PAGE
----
Mending Holes in the Rule of (Administrative) Law
10 Pages Posted: 1 Feb 2010 Last revised: 13 Mar 2011
Date Written: February 1, 2010
The past decade has witnessed a surge of interest in Carl Schmitt’s controversial assertion that the rule of law inevitably bends before the demands of state necessity during national emergencies. In an article published recently in the Harvard Law Review, Adrian Vermeule argues that American administrative law is fundamentally “Schmittian” in the sense that it permits federal agencies to operate outside the constraints of administrative procedure and meaningful judicial review during emergencies. Vermeule contends that the federal Administrative Procedure Act (APA) is replete with procedural exceptions, which generate “black holes” -- zones where federal agencies are free to act outside the constraints of legal order. In addition, he suggests that federal courts manipulate the APA’s flexible legal standards to accord heightened deference to federal agencies during national crises, transforming standards such as “reasonableness” and “good cause” into “grey holes” -- legal devices which preserve the façade, but not the reality, of the rule of law. Far from criticizing these gaps in federal administrative law, Vermeule accepts black holes and grey holes as institutional inevitabilities and dismisses proposals to extend the rule of law to all administrative action as a “hopeless fantasy.”
Vermeule makes a compelling case that statutory loopholes and anemic judicial review have diminished administrative law’s salience during national emergencies. But his broader argument that black holes and grey holes cannot be eradicated is unpersuasive and deeply troubling. In reality, Congress could eliminate the APA’s procedural loopholes without compromising agencies’ capacity to address emergencies if it would simply discard the APA’s rule-based categorical exceptions in favor of a more nuanced, standard-based derogation regime. Likewise, federal courts could easily eliminate grey holes by treating legal standards in administrative law as vehicles for promoting robust public justification of administrative action. The primary obstacle to these reforms is not “institutional,” as Vermeule asserts, but rather cultural: too many legislators and judges view administrative law in static positivist terms as a means for allocating decision making authority among public institutions, rather than in dynamic relational terms as establishing a regime in which public officials must justify all exercises of administrative powers according to public-regarding principles.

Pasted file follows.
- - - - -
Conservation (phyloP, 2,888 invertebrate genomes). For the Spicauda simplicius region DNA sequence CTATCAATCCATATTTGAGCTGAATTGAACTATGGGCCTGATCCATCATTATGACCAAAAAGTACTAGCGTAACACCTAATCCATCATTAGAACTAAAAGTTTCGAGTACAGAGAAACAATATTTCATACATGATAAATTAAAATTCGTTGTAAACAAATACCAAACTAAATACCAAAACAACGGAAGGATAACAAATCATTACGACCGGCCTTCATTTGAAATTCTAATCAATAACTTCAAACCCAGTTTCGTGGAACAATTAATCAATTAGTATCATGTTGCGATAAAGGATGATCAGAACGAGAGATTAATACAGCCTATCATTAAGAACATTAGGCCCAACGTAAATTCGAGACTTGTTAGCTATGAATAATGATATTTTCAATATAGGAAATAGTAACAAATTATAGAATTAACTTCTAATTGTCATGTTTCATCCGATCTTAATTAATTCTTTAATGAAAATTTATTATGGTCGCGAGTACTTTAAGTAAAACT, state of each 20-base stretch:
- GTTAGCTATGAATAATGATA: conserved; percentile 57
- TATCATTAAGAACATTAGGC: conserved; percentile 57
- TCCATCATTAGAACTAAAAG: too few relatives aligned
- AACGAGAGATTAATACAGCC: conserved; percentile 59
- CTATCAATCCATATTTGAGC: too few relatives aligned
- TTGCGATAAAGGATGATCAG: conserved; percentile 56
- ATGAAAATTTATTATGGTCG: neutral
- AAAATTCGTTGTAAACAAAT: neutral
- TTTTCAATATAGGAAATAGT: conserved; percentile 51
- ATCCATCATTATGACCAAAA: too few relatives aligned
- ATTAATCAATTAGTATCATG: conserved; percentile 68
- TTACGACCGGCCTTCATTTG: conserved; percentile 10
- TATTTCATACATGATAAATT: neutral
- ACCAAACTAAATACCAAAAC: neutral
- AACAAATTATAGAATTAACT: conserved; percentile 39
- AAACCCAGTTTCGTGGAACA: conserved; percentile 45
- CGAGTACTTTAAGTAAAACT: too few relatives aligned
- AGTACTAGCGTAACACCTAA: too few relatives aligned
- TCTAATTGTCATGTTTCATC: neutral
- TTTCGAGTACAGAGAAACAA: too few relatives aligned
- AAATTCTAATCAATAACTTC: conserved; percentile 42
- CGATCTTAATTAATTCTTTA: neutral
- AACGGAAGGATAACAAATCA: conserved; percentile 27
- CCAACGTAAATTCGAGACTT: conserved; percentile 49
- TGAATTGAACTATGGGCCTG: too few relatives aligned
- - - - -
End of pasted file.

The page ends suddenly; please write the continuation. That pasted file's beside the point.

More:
To show how our administrative law might be reformed to promote a “culture of justification” during national emergencies, this essay outlines a relational theory of the rule of law based on the principle that public officials and agencies serve as fiduciaries for the public. Whereas Vermeule’s article explores the current limits of our administrative law, the relational theory suggests practical steps for refining our legal system to ground emergency administration more firmly in the rule of law.
Keywords: administrative law, emergencies, rule of law, Schmitt, justification
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